Tuesday, May 02, 2006
Little House on the Bayou
I imagine that, like me, he rises early and reads the Times-Picayune online, the early morning litany of problems and failures and crises we are voluntarily launching ourselves, our spouses, and our children into. The challenges of finding an affordable and livable house after the flood, of dealing with the difficulties of placing the chidren into good schools, of finding work or managing a career, are steep and the outcome uncertain.
I wonder if he finds himself thinking as I do, as if he were looking out the door of the droning plane at the remote landscape, tugging anxiously at the straps of the parachute , and remembering that his wife and children will jump with him. My own personal imaginary plane is a heavy lifter, painted the bright orange of a United moving van. My wife is already on the ground, preparing our landing zone. The supercargo has discharged the palletes of all we own, and we now are circling back for the final pass. I ready myself to take my children by the hand and jump.
Returning now can't help but produce an uneasy feeling, even though we are both natives of the place. After long absences, it's hard not to feel like a minor official of a government in exile, coming home to a country long wracked by war and uncertain of our welcome, however well intended our return. We were not there for the long struggle, had no valiant role in the great battle, our connection reduced to interpreting dispatches from others as we studied the maps from a comfortable distance.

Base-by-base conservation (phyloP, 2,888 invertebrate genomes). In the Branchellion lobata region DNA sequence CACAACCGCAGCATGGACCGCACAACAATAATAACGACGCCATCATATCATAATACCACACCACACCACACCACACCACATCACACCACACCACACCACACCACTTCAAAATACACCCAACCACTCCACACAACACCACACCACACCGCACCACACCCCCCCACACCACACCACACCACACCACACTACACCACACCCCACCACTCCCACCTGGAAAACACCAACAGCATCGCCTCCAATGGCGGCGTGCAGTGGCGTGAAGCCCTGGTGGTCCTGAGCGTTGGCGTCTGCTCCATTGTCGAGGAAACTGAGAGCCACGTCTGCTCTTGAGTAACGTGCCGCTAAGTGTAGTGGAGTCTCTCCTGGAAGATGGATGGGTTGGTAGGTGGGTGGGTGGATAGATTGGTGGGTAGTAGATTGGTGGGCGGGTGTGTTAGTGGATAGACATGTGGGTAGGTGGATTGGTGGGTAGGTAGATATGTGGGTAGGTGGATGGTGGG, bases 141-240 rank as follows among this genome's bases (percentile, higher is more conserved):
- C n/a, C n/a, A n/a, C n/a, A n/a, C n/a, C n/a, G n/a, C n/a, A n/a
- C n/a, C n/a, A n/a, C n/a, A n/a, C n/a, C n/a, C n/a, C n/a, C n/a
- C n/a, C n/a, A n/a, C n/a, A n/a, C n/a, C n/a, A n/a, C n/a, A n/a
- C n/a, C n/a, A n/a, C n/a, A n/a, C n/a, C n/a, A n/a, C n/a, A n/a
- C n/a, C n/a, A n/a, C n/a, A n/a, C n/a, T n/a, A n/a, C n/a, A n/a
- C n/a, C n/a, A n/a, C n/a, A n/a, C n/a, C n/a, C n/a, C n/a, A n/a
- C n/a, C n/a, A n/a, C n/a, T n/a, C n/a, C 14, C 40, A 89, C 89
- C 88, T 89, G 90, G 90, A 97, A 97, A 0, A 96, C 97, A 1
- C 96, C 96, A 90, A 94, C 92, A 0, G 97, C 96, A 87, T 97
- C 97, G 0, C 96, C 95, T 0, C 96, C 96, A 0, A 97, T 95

We have both paid attention too closely to have anything but a painfully realistic assessment of what we are returning go. And yet we choose to go, even as voices inside us and all around us question the wisdom of the decision.
I raised my children in the upper Midwest. My daughter was of course read the Little House on the Prairie books, until she took over reading them herself and finally outgrew them. I think often lately of the father, a man who dragged his family all over the wild frontier in a harsh climate, from one fragile house to another in precarious circumstances, struggling to survive the fierce winters that frightened me at first from inside my oil-warmed and electrially illuminated house.
What sort of man was this who would do this to his wife and children? Why is the tale of his family so lionized? Why, I ask myself (and my incredulous North Dakota inl-aws) would anyone have settled in this place in the days before electric heat and piped in natural gas, when the outcome of invader versus native was not a settled question? What possessed them to come here? The Scandanavians I think I understand, as I walk from car with heated seats to my warm office, but what of the Irish and the Germans?
Every square acre of this country--the precipitous, the undulating and the unrelievedly flat; frozen to rock in winter or backed to stone by the sun, swept by the unrelenting prairie wind or washed by sometimes violent seas--all was settled and made habitable by people not so different from us. They were driven to leave the familiar, the safe path in life, to board coffin ships bound for the unknown.